Thursday, October 26, 2017





Some Attenuating Exposition on a Reception of the Historial Region in Question














The chapter begins (1017a7): τὸ ὂν λέγεται… In introducing ὂν
according to the forms of the categories, Aristotle says: ὁσαχῶς γὰρ λέγεται [ τά οχήματα της κατηγορίας H.) τοσαυταχῶς τὸ εἶναι σημαίνει. "For as the forms of the category are said in various ways, being has various meanings." Incidentally, η κατηγορία is an
Indication: the singular here signifies the preeminent saying of the
being [das Seiende] in every individual assertion about this or that
being. The category: the saying of being in the assertion (λόγος) of beings. τό είναι
is found instead of τό ὂν in the cited sentence; that is: τό ὂν is understood in the sense of τό ὂν η ὂν. And it is the same with the remaining modes of ὂνἔτι τὸ εἶναι σημαίνει καὶ τὸ ἔστιν ὅτι ἀληθές (a31, a passage of great importance that we cannot go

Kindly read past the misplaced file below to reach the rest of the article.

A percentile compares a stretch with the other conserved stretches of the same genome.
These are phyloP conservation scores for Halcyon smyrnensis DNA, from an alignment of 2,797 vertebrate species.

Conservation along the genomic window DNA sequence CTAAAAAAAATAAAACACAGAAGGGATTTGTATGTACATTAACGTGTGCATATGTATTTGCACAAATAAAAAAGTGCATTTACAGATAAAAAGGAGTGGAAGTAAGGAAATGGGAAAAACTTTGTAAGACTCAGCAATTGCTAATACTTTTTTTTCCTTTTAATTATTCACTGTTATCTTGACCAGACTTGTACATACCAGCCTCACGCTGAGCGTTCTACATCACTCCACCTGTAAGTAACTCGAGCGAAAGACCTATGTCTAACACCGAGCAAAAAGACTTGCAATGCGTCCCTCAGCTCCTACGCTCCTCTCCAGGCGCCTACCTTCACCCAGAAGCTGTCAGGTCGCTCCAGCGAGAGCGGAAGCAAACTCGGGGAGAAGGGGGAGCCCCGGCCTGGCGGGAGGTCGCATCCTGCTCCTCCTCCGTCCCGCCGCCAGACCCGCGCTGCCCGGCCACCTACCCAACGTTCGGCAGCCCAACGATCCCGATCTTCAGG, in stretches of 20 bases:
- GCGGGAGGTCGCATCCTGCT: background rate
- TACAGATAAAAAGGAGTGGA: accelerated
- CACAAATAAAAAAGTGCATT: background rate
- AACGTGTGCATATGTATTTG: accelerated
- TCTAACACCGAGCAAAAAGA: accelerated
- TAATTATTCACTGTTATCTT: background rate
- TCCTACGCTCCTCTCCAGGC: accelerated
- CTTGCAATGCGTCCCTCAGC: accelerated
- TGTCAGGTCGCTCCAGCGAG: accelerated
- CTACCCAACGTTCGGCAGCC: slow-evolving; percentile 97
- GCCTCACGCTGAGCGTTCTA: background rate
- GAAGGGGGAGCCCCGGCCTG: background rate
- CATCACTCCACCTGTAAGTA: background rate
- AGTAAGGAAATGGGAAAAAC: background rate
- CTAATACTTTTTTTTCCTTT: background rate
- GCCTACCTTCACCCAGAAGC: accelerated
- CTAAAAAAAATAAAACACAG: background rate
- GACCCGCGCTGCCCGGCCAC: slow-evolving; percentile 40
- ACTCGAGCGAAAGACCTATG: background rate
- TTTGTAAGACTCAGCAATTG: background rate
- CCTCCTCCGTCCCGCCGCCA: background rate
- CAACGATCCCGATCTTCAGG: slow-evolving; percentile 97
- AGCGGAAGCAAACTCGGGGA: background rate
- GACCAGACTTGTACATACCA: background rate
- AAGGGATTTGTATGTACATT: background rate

into at this time)."Furthermore, being signifies 'is' in the sense of 'it
is true."' Just as we too say something is so—in emphasizing the "is,"
we mean to say: it is in truth so. Here then the concern is with the
being of being true. Finally, the ὂν as δύναμις and ἐνέργεια is introduced
(a35f.): ἔτι τὸ εἶναι σημαίνει καὶ τὸ ὂν τὸ μὲν δυνάμει, [ῥητὸν] τὸ δ᾽ἐντελεχείᾳ; "Furthermore, being also means the being δυνάμει as well as ἐντελεχείᾳ. Τὸ εἶναι σημαίνει καὶ τὸ ὂν: being means the being [das Seiende] (actually being [Seiende and not beings). Being (εἶναι) means nothing other than the being (ὂν) insofar as the being
is this and nothing other.


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We must recall to ourselves that to deny methodology is a methodology. The attempt to think rests on such matters, as the passionate movement of the awareness that on such matters everything depends, on not despising such apparent triviality. Which, when one comes to it, is everything. We look more to the problem of being, in the passage above, and we do this proximately by what follows; there, we look at, as though empirically, i.e, by looking at this issue, and than going further to that, and one throws oneself adrift in the teeth, in the stringency, of what, nonetheless, has no noisome principle of errancy.